DISPLACEMENTS OF THE VAGINA.
Hence vaginal displacements uo not possess the importance which atta,ches to dislocations of other organs. We would refer the reader to the introductory chapter for an anatomical description of these attach ments.
Pathological dislocations of the vagina depend upon a change in the normal fixation of the organ, and form, as Klob ' has rightly insisted upon, projections of the vaginal walls into its lumen. They may affect the anterior or the posterior wall, or the whole circumference. In conse quence of the intra-abdominal pressure and the lesser resistance anteriorly, they will always lead either to descensus or prolapse, in accordance with whether the projection remains within the vulva or protrudes from it.
The conditions which influence vaginal dislocation are more or less connected with those that cause prolapsus uteri. They consist on the one hand of a loosening of the anatomical fixation bands, which are the predisposing conditions, and on the other hand of a force which acts either as a pressure from above or a traction from below. Pregnancy and childbirth especially cause loosening of the vaginal supports. The increase in vascularization and in mass of the vagina, the disappearance of fat from the peri-vaginal connective tissue, the venous stasis of the last month of gravidity, all these concur to affect an anatomical predis position, which is immensely increased by the process of birth, with its acute tissue-loosening and immense vaginal dilatation. And when the child's head passes through the lowest portion of the vagina and the labia, the least mobile portion of the vagina is stretched and torn, and the relaxation of the periueal vaginal support is pushed to its utmost extent.
In a somewhat similar way voluminous uterine polypoid fibromyomata may fill the vagina and cause such a loosening of the attachments of that organ that descent and prolapse may be very marked after •the growth has been extirpated. Other influences also, such as frequent tension and distension by coitus, persistent pressure by bladder, rectum, uterus, tumors of the true pelvis, or fluid accumulations, etc., may bring about the same result.
In extreme old age and in marantic conditions the loosening of at tachments may occur from the disappearance of the fat in the pelvic con nective tissue and the atrophy of the muscular structures of the floor of the pelvis.
Prolapse of vagina and uterus are extremely rare in undeveloped girls. Examples have, however, been seen in very early life, as the following two cases, which I have seen myself, will show.
In one, which I saw at the Prague Foundling Asylum, a girl a few weeks old had a ring-shaped vaginal prolapse, which was easily replacea ble with the finger through the exceptionally large introitus vaginre. As soon as the child cried it reappeared. A more minute examination was not at that time possible.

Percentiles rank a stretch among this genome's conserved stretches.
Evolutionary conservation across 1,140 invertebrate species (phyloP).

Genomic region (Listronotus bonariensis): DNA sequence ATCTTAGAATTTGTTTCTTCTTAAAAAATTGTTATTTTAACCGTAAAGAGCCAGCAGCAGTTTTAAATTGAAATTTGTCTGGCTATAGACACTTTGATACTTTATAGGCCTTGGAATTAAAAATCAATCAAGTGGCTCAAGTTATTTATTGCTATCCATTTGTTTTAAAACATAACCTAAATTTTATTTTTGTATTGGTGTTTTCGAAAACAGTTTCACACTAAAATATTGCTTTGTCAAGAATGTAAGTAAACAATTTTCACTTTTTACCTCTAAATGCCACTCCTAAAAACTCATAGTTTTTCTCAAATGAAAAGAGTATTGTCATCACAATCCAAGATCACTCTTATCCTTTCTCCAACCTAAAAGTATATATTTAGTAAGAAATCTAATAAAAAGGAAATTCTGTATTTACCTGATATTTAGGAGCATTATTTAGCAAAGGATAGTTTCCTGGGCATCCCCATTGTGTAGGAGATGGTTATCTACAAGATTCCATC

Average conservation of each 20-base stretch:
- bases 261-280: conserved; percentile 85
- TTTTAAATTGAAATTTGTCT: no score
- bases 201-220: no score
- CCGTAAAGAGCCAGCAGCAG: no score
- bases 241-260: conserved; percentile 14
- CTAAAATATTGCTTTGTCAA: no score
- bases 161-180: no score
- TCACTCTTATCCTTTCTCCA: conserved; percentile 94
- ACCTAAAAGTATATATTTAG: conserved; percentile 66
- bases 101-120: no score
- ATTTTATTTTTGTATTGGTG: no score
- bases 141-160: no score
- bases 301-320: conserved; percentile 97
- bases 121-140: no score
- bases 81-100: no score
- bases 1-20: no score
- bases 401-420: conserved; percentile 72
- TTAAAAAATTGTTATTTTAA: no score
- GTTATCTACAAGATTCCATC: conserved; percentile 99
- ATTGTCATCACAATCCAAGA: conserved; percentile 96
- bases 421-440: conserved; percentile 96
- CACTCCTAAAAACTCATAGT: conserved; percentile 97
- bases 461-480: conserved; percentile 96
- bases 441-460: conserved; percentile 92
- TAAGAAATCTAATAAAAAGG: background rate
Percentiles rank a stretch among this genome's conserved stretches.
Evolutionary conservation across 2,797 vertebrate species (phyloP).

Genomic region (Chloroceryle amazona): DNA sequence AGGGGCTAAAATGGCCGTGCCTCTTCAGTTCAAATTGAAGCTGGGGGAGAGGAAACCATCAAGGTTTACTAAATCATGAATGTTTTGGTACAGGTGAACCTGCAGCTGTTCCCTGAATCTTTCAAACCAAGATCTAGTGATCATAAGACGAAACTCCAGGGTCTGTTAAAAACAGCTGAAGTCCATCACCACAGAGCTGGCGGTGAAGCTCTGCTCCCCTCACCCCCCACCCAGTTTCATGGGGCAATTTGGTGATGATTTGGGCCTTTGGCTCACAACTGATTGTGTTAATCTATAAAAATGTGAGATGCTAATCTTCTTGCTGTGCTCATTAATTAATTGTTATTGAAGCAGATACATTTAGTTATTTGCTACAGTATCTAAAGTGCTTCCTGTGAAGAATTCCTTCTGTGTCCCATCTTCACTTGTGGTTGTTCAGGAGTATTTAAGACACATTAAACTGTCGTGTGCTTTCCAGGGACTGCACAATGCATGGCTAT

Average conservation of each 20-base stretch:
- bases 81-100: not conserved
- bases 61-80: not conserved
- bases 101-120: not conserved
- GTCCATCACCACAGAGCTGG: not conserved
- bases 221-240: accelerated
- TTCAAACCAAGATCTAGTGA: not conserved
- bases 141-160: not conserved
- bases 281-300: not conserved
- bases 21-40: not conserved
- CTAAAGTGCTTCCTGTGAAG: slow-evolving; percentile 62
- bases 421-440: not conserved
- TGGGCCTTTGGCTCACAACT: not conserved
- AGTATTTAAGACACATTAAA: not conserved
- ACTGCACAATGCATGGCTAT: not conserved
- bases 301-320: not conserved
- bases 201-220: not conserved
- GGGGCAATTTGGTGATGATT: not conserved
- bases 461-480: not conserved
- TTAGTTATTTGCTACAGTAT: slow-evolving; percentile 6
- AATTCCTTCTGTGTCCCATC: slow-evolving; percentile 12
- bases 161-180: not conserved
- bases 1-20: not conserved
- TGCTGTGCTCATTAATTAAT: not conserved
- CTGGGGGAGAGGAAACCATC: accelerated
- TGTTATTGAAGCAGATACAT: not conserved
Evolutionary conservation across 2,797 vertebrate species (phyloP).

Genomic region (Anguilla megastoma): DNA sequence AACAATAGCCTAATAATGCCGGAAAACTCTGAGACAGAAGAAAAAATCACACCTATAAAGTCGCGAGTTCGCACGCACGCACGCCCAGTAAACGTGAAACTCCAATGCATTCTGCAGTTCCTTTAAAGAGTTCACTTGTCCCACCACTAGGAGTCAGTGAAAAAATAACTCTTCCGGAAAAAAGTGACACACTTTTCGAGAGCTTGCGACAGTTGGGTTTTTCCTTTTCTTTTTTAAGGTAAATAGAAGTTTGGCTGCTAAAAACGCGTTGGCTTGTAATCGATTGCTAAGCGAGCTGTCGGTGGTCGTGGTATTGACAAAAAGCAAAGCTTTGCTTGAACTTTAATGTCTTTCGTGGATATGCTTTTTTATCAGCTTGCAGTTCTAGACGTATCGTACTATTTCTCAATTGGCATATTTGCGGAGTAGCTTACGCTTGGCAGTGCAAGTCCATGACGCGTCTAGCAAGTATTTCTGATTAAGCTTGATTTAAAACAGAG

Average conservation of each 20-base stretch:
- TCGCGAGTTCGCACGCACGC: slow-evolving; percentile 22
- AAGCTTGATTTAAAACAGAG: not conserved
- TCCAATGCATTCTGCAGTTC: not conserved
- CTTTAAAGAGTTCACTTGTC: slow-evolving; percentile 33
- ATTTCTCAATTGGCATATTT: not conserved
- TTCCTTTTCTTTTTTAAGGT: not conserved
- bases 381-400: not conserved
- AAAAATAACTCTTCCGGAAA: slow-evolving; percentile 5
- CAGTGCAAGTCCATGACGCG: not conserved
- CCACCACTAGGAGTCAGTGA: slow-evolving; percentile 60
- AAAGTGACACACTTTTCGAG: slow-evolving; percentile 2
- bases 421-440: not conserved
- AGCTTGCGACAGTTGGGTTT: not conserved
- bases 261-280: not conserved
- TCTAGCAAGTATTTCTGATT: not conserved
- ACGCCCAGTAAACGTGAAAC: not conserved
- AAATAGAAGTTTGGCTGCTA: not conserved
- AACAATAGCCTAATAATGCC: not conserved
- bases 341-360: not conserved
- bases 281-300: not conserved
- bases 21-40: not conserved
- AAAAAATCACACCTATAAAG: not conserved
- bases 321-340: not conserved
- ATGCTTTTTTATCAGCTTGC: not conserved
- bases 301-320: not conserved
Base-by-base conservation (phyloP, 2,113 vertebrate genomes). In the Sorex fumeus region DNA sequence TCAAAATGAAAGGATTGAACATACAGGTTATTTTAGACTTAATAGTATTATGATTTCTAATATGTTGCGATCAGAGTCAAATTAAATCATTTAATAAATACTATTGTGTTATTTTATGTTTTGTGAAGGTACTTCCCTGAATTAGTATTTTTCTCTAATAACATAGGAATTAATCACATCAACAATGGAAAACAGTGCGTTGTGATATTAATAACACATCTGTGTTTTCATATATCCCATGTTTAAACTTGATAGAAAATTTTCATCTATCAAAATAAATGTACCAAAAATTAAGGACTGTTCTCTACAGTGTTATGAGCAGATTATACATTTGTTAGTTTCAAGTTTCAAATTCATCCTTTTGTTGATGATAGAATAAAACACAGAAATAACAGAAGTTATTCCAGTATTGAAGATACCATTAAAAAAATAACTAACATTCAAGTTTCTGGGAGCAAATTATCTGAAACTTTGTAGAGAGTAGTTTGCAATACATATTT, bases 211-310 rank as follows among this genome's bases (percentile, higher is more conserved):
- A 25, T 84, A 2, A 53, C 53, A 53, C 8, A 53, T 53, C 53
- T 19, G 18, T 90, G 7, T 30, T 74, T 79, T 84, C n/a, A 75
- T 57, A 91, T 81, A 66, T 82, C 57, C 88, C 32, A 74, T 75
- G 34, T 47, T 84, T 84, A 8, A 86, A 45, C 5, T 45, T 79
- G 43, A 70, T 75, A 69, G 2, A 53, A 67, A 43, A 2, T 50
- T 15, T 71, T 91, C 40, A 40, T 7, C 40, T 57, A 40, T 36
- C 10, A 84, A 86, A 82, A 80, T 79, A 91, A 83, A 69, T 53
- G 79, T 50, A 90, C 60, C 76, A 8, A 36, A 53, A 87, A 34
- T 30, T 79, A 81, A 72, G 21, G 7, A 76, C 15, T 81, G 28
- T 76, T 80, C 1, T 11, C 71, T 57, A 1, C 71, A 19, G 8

But I possess more complete notes of a second case, which Prof. Ep stein was good enough to send to me for examination. I have also a schematic sketch of the condition. It appears to me to be interesting enough to be reproduced. On February 28, 1881, Therese Roth, 39 years old, from Tiskow, near Prague, who had three weeks previously had her fourth labor easily and quickly, brought me her infant for examina tion. She had had twins the first, and triplets the third time. Immedi ately after birth the child had a rectal prolapse, and a tumor situated at the small of the back was noticed. On the fifth day a tumor appeared at the genitals, and it has remained there ever since. The child was badly nourished, but at full term; over the sacrum was a spina bifida sacralis with meningocele. The pelvis was fissured, though there was no exter nal cleft; a yielding spot replaced the symphysis pubis, the arch being formed at most by a ligamentous band. Clitoris and labia majora and minors were normal; the hymen formed a thin, gaping, ring-shaped border, especially low upon the left side. The urethral orifice was con siderably dilated, and the smaller vesical mucous membrane projected out of it as a small tumor. Out of the introitus protruded the portio vag. uteri, and there was a pronounced ectropian of the os. For the vaginal portion of the collum was greatly lengthened; a complete eversio vaginw was not present, but the organ was short and prolapsed. Bi manual palpation was practised with the little finger in the rectum after replacing the prolapse, and with the other band applied to the abdominal wall. By its aid, as also with the sound, I could satisfactorily decide that the uterine body stood at its usual height. The rectum formed the largest prolapse. The succeeding sketch shows the condition.